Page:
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UC researchers sweep prestigious National Awards for Young Scientists

Syed Jafar of UC Irvine is one of three UC professors to win the 2015 Blavatnik National Awards for Young Scientists.

Syed Jafar of UC Irvine is one of three UC professors to win the 2015 Blavatnik National Awards for Young Scientists.

Three pioneering University of California professors — a biochemist from Berkeley, a neurosurgeon from San Francisco and a computer scientist from Irvine — were honored today (June 30) with the 2015 Blavatnik National Awards for Young Scientists, each garnering an unrestricted prize of $250,000 in recognition of their research and outstanding promise early in their careers. This is the first time that all three winners have hailed from one university system.

The annual awards, which are administered by the New York Academy of Sciences on behalf of the Blavatnik Family Foundation, recognize the nation’s most exceptional young scientists and engineers.

The following three national laureates were chosen from among 300 nominations submitted by the country’s leading universities and research institutions:

  • Christopher J. Chang: professor of chemistry and molecular and cell biology at UC Berkeley, who was recognized for both his energy research and his work in the emerging field known as metalloneurochemistry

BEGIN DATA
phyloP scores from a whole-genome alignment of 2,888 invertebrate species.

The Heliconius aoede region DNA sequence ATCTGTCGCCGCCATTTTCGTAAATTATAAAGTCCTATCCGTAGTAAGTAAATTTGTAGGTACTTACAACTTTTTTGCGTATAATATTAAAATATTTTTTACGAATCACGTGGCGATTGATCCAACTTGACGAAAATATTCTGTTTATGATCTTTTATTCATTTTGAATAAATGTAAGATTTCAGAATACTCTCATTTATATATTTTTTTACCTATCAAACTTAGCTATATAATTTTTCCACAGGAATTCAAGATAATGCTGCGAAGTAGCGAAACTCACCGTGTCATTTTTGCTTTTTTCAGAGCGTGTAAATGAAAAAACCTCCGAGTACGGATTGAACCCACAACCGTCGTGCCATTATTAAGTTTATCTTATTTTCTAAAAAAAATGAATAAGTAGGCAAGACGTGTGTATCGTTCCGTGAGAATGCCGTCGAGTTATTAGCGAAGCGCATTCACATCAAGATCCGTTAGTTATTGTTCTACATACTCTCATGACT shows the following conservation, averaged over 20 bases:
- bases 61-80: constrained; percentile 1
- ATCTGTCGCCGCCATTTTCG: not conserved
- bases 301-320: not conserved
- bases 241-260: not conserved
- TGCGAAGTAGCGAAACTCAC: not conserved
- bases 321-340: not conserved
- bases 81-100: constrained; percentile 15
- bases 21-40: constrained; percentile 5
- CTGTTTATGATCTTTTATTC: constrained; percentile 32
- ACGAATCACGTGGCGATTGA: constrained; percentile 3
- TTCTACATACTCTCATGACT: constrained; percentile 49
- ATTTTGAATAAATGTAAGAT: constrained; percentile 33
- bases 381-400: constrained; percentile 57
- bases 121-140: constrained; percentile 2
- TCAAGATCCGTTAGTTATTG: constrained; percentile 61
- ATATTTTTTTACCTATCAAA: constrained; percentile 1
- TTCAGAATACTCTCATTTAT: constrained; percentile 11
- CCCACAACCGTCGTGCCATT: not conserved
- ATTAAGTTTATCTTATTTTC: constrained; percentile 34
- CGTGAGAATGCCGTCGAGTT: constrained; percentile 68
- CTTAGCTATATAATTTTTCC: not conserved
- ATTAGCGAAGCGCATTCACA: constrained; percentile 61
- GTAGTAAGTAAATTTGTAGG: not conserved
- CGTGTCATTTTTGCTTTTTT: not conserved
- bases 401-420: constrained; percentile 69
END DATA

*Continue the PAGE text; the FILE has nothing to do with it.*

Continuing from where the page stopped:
• Edward F. Chang: an associate professor of neurological surgery and physiology at UC San Francisco and co-director of the Center for Neural Engineering and Prostheses at UC Berkeley and UCSF, who won the life sciences award for his research on the brain mechanisms of language processing
  • Syed Jafar: professor of electrical engineering and computer science at UC Irvine, who won the physical sciences and engineering award for his discoveries in interference alignment that challenge the design of wireless networks

“To have the University of California sweep the Blavatnik awards with three of our best young scientists is evidence of the continuing research excellence of our public university system,” said UC President Janet Napolitano. “On behalf of the entire UC community, we couldn’t be more delighted.”

The Blavatnik awards recognize emerging scientists who are making significant advances in chemistry, life sciences, physical sciences or engineering. Its $250,000 award is the largest unrestricted cash prize for early career scientists.

For more information about the winners and the Blavatnik Awards, visit

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